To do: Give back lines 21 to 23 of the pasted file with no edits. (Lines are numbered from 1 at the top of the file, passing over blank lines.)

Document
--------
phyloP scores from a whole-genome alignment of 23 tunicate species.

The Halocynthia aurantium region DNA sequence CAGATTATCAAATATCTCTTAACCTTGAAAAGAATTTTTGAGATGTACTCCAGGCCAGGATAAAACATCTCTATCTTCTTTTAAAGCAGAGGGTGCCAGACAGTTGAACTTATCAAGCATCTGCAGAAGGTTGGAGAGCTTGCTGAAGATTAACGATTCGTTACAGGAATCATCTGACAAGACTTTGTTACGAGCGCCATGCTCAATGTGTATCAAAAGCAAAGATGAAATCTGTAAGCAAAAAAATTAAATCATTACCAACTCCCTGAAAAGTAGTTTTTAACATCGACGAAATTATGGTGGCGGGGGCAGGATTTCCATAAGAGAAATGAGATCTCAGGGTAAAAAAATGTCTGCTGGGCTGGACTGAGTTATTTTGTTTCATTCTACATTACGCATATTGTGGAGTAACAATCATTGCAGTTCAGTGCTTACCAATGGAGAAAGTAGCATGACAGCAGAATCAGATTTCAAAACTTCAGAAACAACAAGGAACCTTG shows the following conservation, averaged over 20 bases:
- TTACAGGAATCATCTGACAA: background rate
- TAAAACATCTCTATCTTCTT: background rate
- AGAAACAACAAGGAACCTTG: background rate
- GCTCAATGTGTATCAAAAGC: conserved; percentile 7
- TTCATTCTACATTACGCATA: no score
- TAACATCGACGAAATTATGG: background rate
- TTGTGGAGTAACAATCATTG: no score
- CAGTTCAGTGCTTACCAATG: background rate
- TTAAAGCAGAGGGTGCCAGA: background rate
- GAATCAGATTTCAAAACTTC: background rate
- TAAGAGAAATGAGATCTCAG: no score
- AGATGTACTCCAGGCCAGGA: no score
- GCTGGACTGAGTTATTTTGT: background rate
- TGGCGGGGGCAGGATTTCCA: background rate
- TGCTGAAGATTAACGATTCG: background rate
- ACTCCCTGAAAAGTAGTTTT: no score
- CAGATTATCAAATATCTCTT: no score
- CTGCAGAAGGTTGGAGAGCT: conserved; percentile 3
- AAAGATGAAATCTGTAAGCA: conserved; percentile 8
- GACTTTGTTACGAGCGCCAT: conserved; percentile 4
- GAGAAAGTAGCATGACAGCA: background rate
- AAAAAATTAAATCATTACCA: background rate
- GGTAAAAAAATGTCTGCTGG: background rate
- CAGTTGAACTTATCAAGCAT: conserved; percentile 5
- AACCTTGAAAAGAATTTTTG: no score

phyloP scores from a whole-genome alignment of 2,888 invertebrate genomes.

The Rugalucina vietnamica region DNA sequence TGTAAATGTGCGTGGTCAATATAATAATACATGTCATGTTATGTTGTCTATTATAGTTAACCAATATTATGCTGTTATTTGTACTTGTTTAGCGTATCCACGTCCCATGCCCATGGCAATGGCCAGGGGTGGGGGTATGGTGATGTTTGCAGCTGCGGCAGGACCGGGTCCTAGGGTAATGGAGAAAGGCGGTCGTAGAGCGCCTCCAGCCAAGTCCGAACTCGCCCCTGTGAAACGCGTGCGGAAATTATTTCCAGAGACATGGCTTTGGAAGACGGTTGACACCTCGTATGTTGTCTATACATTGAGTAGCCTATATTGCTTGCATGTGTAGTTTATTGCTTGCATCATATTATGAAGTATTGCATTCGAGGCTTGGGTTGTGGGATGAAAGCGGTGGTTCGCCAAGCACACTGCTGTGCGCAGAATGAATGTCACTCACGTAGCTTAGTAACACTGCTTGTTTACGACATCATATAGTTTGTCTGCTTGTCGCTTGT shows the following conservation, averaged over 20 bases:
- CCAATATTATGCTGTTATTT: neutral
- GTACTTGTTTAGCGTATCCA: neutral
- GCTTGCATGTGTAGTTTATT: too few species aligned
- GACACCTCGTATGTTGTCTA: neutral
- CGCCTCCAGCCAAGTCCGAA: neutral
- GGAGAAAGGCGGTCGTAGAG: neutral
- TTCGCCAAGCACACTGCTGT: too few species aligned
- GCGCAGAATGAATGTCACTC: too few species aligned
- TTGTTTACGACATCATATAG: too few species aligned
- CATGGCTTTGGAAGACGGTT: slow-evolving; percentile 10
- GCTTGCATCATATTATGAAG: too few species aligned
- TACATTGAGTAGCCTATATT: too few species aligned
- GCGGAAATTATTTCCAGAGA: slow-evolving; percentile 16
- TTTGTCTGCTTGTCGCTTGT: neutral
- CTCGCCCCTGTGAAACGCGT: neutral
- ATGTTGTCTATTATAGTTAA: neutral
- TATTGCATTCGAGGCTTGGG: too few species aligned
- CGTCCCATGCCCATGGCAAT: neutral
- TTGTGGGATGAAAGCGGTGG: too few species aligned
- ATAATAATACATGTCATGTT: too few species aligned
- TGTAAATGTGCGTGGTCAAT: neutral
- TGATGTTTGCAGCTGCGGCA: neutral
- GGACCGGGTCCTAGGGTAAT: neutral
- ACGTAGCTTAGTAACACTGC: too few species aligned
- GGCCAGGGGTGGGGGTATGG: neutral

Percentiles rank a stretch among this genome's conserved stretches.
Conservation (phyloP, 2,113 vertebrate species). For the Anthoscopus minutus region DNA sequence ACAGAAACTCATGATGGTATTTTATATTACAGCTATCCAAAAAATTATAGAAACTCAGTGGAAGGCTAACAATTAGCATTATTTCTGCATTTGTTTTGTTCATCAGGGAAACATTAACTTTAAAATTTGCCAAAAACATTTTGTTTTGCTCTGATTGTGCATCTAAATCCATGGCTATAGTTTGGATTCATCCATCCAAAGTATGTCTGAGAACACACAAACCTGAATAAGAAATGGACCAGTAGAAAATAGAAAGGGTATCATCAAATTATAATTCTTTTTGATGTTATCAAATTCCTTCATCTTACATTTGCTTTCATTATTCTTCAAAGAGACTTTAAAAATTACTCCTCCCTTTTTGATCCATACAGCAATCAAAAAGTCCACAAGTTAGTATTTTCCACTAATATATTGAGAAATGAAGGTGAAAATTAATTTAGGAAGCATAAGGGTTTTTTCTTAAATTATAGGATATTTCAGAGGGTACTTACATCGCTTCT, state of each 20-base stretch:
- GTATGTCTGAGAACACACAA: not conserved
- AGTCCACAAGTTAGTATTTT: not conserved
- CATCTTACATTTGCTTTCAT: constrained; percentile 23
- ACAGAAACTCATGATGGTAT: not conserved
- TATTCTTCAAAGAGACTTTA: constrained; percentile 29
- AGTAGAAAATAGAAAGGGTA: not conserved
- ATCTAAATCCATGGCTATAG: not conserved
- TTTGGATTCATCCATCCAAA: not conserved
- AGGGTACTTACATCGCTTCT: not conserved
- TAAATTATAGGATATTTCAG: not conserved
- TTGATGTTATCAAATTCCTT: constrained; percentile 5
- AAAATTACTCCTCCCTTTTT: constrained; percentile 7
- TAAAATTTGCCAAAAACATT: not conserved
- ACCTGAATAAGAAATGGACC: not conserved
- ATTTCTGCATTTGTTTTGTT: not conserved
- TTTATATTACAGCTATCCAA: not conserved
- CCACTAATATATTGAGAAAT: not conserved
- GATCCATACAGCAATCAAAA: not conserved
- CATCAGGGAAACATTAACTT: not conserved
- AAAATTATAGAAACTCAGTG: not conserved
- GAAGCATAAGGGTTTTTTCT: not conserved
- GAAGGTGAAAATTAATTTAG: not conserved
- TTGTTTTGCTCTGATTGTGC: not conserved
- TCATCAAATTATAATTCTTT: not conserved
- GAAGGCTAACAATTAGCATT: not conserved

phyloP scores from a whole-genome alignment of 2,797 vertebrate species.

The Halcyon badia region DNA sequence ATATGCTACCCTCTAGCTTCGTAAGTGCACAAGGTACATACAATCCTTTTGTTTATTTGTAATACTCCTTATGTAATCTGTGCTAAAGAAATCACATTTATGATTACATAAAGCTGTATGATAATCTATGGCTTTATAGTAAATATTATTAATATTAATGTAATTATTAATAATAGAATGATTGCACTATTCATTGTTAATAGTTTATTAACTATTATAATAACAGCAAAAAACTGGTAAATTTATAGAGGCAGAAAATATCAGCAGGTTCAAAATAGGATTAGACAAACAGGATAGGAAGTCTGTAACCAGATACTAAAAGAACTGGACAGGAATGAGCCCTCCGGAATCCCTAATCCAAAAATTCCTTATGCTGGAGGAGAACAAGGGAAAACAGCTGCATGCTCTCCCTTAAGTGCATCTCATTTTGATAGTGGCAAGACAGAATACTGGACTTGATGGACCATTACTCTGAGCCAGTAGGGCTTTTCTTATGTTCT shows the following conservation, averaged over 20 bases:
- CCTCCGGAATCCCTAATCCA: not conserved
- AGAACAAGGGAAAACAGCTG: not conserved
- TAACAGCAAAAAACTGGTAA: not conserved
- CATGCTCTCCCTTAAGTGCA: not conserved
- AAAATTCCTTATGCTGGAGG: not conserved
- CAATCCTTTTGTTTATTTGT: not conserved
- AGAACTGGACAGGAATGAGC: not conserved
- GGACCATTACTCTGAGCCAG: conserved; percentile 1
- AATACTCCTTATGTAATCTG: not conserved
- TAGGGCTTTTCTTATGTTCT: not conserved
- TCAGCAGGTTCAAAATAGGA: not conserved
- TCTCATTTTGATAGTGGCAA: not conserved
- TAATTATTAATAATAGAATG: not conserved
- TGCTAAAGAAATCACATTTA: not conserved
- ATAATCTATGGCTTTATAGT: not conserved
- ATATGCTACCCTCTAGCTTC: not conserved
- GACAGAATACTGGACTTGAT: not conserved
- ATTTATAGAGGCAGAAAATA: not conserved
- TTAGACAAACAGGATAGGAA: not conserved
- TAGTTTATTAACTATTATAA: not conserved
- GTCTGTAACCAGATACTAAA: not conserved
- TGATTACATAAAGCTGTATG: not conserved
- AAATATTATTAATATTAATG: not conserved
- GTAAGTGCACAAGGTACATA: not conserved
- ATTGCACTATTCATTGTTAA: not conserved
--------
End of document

- AAAGATGAAATCTGTAAGCA: conserved; percentile 8
- GACTTTGTTACGAGCGCCAT: conserved; percentile 4
- GAGAAAGTAGCATGACAGCA: background rate